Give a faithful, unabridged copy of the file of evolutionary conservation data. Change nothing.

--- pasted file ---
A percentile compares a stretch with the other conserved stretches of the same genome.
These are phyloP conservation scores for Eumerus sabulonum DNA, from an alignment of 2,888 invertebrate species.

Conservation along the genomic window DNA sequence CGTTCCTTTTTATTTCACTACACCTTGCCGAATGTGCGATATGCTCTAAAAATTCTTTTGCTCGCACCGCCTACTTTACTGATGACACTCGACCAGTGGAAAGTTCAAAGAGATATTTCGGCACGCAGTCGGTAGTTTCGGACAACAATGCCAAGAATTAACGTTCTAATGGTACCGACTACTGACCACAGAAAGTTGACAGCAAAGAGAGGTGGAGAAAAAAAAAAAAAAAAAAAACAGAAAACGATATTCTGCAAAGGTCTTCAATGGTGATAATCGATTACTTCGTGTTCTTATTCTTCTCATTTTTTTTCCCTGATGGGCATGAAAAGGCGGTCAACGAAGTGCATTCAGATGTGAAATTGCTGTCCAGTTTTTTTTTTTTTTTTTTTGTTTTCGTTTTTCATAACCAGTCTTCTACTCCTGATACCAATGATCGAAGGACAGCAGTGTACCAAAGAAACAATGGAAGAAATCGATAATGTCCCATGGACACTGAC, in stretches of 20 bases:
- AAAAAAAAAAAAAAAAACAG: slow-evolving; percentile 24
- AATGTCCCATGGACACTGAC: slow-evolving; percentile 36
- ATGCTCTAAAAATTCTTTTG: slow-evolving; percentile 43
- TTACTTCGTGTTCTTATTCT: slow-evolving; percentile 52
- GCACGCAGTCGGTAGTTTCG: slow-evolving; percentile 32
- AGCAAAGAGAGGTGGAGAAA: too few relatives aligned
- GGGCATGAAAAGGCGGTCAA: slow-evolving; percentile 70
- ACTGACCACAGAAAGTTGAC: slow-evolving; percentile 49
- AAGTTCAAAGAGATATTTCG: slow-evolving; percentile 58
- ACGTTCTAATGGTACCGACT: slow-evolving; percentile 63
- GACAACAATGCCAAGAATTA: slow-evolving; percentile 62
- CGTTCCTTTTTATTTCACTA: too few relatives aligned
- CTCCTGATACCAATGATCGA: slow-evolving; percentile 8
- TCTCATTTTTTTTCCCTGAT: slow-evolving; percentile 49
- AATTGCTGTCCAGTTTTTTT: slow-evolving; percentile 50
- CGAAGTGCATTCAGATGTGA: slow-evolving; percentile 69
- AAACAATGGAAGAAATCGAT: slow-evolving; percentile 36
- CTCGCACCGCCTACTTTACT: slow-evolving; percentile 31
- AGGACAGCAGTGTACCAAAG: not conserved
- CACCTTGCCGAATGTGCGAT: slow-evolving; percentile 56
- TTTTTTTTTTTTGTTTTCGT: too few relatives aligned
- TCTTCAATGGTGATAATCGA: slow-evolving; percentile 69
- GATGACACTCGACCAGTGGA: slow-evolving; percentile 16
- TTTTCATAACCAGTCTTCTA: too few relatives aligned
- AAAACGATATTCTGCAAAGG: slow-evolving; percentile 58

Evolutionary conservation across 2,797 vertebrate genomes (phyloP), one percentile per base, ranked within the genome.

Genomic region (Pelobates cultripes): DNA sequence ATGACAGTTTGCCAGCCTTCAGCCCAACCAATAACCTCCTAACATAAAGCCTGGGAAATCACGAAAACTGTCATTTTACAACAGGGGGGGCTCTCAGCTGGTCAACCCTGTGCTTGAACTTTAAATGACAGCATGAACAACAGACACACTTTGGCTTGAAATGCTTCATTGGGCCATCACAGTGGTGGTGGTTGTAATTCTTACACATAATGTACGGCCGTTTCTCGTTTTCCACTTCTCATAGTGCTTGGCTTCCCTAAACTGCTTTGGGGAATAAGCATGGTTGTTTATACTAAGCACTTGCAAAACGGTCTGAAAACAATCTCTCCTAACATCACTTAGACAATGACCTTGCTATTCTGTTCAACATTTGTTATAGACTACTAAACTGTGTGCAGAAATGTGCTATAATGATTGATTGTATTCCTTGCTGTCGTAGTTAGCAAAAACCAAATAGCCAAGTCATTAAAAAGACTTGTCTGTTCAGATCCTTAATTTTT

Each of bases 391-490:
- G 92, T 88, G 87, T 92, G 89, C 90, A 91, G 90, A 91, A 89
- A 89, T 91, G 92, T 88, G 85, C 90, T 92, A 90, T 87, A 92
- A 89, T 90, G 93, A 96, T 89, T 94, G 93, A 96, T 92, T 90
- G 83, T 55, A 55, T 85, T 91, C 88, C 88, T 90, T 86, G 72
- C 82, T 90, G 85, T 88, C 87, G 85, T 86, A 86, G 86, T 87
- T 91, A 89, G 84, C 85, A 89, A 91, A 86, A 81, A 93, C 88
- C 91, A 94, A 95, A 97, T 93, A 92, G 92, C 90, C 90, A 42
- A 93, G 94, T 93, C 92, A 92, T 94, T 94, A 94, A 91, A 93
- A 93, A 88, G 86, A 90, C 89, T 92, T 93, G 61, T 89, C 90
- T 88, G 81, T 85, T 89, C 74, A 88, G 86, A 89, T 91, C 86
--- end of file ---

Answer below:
A percentile compares a stretch with the other conserved stretches of the same genome.
These are phyloP conservation scores for Eumerus sabulonum DNA, from an alignment of 2,888 invertebrate species.

Conservation along the genomic window DNA sequence CGTTCCTTTTTATTTCACTACACCTTGCCGAATGTGCGATATGCTCTAAAAATTCTTTTGCTCGCACCGCCTACTTTACTGATGACACTCGACCAGTGGAAAGTTCAAAGAGATATTTCGGCACGCAGTCGGTAGTTTCGGACAACAATGCCAAGAATTAACGTTCTAATGGTACCGACTACTGACCACAGAAAGTTGACAGCAAAGAGAGGTGGAGAAAAAAAAAAAAAAAAAAAACAGAAAACGATATTCTGCAAAGGTCTTCAATGGTGATAATCGATTACTTCGTGTTCTTATTCTTCTCATTTTTTTTCCCTGATGGGCATGAAAAGGCGGTCAACGAAGTGCATTCAGATGTGAAATTGCTGTCCAGTTTTTTTTTTTTTTTTTTTGTTTTCGTTTTTCATAACCAGTCTTCTACTCCTGATACCAATGATCGAAGGACAGCAGTGTACCAAAGAAACAATGGAAGAAATCGATAATGTCCCATGGACACTGAC, in stretches of 20 bases:
- AAAAAAAAAAAAAAAAACAG: slow-evolving; percentile 24
- AATGTCCCATGGACACTGAC: slow-evolving; percentile 36
- ATGCTCTAAAAATTCTTTTG: slow-evolving; percentile 43
- TTACTTCGTGTTCTTATTCT: slow-evolving; percentile 52
- GCACGCAGTCGGTAGTTTCG: slow-evolving; percentile 32
- AGCAAAGAGAGGTGGAGAAA: too few relatives aligned
- GGGCATGAAAAGGCGGTCAA: slow-evolving; percentile 70
- ACTGACCACAGAAAGTTGAC: slow-evolving; percentile 49
- AAGTTCAAAGAGATATTTCG: slow-evolving; percentile 58
- ACGTTCTAATGGTACCGACT: slow-evolving; percentile 63
- GACAACAATGCCAAGAATTA: slow-evolving; percentile 62
- CGTTCCTTTTTATTTCACTA: too few relatives aligned
- CTCCTGATACCAATGATCGA: slow-evolving; percentile 8
- TCTCATTTTTTTTCCCTGAT: slow-evolving; percentile 49
- AATTGCTGTCCAGTTTTTTT: slow-evolving; percentile 50
- CGAAGTGCATTCAGATGTGA: slow-evolving; percentile 69
- AAACAATGGAAGAAATCGAT: slow-evolving; percentile 36
- CTCGCACCGCCTACTTTACT: slow-evolving; percentile 31
- AGGACAGCAGTGTACCAAAG: not conserved
- CACCTTGCCGAATGTGCGAT: slow-evolving; percentile 56
- TTTTTTTTTTTTGTTTTCGT: too few relatives aligned
- TCTTCAATGGTGATAATCGA: slow-evolving; percentile 69
- GATGACACTCGACCAGTGGA: slow-evolving; percentile 16
- TTTTCATAACCAGTCTTCTA: too few relatives aligned
- AAAACGATATTCTGCAAAGG: slow-evolving; percentile 58

Evolutionary conservation across 2,797 vertebrate genomes (phyloP), one percentile per base, ranked within the genome.

Genomic region (Pelobates cultripes): DNA sequence ATGACAGTTTGCCAGCCTTCAGCCCAACCAATAACCTCCTAACATAAAGCCTGGGAAATCACGAAAACTGTCATTTTACAACAGGGGGGGCTCTCAGCTGGTCAACCCTGTGCTTGAACTTTAAATGACAGCATGAACAACAGACACACTTTGGCTTGAAATGCTTCATTGGGCCATCACAGTGGTGGTGGTTGTAATTCTTACACATAATGTACGGCCGTTTCTCGTTTTCCACTTCTCATAGTGCTTGGCTTCCCTAAACTGCTTTGGGGAATAAGCATGGTTGTTTATACTAAGCACTTGCAAAACGGTCTGAAAACAATCTCTCCTAACATCACTTAGACAATGACCTTGCTATTCTGTTCAACATTTGTTATAGACTACTAAACTGTGTGCAGAAATGTGCTATAATGATTGATTGTATTCCTTGCTGTCGTAGTTAGCAAAAACCAAATAGCCAAGTCATTAAAAAGACTTGTCTGTTCAGATCCTTAATTTTT

Each of bases 391-490:
- G 92, T 88, G 87, T 92, G 89, C 90, A 91, G 90, A 91, A 89
- A 89, T 91, G 92, T 88, G 85, C 90, T 92, A 90, T 87, A 92
- A 89, T 90, G 93, A 96, T 89, T 94, G 93, A 96, T 92, T 90
- G 83, T 55, A 55, T 85, T 91, C 88, C 88, T 90, T 86, G 72
- C 82, T 90, G 85, T 88, C 87, G 85, T 86, A 86, G 86, T 87
- T 91, A 89, G 84, C 85, A 89, A 91, A 86, A 81, A 93, C 88
- C 91, A 94, A 95, A 97, T 93, A 92, G 92, C 90, C 90, A 42
- A 93, G 94, T 93, C 92, A 92, T 94, T 94, A 94, A 91, A 93
- A 93, A 88, G 86, A 90, C 89, T 92, T 93, G 61, T 89, C 90
- T 88, G 81, T 85, T 89, C 74, A 88, G 86, A 89, T 91, C 86